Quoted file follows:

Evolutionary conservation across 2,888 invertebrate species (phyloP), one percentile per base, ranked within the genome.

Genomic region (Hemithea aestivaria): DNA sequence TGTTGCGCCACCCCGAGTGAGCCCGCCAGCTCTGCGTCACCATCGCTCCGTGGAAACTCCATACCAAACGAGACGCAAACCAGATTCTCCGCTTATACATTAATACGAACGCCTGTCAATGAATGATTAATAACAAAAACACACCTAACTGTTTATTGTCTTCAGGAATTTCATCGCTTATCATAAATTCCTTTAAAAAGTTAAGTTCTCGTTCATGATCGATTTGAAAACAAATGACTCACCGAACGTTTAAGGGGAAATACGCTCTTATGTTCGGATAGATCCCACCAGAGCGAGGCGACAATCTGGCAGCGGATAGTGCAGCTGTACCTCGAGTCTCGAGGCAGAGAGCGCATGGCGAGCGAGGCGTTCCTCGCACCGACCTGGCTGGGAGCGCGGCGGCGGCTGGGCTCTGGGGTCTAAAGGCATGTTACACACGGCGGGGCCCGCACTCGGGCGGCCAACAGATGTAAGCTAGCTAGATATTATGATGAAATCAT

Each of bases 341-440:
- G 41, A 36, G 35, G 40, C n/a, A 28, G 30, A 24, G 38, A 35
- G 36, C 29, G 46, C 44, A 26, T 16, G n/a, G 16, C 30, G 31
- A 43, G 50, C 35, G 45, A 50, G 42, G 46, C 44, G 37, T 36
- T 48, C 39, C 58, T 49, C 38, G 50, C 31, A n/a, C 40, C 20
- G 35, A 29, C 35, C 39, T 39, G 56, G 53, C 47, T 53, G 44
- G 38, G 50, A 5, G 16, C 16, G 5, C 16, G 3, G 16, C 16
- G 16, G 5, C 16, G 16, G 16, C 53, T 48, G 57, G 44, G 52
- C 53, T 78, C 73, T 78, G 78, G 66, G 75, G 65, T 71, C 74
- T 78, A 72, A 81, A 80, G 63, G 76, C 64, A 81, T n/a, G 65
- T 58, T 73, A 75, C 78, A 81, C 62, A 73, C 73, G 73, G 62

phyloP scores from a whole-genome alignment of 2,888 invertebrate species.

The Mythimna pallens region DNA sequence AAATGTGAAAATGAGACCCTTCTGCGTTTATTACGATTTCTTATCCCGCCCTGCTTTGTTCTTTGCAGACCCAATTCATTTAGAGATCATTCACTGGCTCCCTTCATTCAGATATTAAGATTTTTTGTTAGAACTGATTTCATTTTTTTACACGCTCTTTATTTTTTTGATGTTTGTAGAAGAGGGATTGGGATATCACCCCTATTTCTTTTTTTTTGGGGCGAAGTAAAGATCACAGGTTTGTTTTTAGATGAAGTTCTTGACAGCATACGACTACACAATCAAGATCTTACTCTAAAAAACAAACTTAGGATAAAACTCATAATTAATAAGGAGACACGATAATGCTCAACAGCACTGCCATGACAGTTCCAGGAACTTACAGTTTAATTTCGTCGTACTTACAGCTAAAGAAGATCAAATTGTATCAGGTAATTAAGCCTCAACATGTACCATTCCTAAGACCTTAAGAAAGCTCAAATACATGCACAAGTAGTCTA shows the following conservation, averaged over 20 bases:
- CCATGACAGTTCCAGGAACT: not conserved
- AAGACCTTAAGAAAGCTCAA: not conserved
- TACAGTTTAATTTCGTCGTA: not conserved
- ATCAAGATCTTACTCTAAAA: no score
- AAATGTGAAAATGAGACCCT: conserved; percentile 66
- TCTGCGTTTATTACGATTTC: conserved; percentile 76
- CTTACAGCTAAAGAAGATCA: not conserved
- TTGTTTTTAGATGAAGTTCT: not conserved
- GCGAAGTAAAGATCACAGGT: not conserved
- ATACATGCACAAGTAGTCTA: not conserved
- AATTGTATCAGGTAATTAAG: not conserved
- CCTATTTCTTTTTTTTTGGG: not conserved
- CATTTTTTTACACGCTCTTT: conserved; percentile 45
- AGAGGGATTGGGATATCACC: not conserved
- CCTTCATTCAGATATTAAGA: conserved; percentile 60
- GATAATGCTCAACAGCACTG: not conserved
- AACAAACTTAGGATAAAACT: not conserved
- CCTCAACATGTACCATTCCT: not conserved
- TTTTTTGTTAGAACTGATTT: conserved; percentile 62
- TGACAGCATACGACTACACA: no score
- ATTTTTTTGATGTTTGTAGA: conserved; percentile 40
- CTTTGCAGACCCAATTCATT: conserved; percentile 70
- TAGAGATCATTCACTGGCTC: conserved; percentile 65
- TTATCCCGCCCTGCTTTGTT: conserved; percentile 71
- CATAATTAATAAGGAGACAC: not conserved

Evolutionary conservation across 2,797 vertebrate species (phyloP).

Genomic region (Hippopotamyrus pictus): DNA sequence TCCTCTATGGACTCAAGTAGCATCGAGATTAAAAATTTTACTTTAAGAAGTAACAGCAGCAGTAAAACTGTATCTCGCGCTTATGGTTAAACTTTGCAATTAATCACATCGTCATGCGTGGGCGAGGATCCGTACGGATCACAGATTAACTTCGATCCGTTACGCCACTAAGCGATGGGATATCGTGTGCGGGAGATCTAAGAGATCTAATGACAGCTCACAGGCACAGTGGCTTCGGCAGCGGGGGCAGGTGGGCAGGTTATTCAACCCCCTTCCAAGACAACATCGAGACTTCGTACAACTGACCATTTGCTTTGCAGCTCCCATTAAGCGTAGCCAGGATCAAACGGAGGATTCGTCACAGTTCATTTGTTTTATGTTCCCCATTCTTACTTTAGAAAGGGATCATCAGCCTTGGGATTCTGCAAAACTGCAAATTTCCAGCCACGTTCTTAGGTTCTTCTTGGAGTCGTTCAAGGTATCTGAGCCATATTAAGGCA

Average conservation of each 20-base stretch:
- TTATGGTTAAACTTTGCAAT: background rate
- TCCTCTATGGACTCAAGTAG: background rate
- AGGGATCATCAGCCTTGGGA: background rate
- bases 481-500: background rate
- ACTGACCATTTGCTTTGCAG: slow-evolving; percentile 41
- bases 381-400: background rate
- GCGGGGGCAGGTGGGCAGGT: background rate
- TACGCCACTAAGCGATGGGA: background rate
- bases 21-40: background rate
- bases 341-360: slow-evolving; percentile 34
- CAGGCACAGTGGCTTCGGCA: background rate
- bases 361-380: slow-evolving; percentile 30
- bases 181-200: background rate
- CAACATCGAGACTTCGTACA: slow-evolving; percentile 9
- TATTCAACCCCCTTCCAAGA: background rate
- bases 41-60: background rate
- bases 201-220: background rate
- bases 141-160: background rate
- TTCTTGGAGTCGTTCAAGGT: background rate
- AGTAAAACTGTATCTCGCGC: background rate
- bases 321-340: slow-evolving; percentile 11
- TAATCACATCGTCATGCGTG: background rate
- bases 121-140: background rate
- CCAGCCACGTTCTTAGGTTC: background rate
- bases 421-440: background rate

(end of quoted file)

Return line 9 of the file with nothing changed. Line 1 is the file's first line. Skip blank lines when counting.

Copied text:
- G 38, G 50, A 5, G 16, C 16, G 5, C 16, G 3, G 16, C 16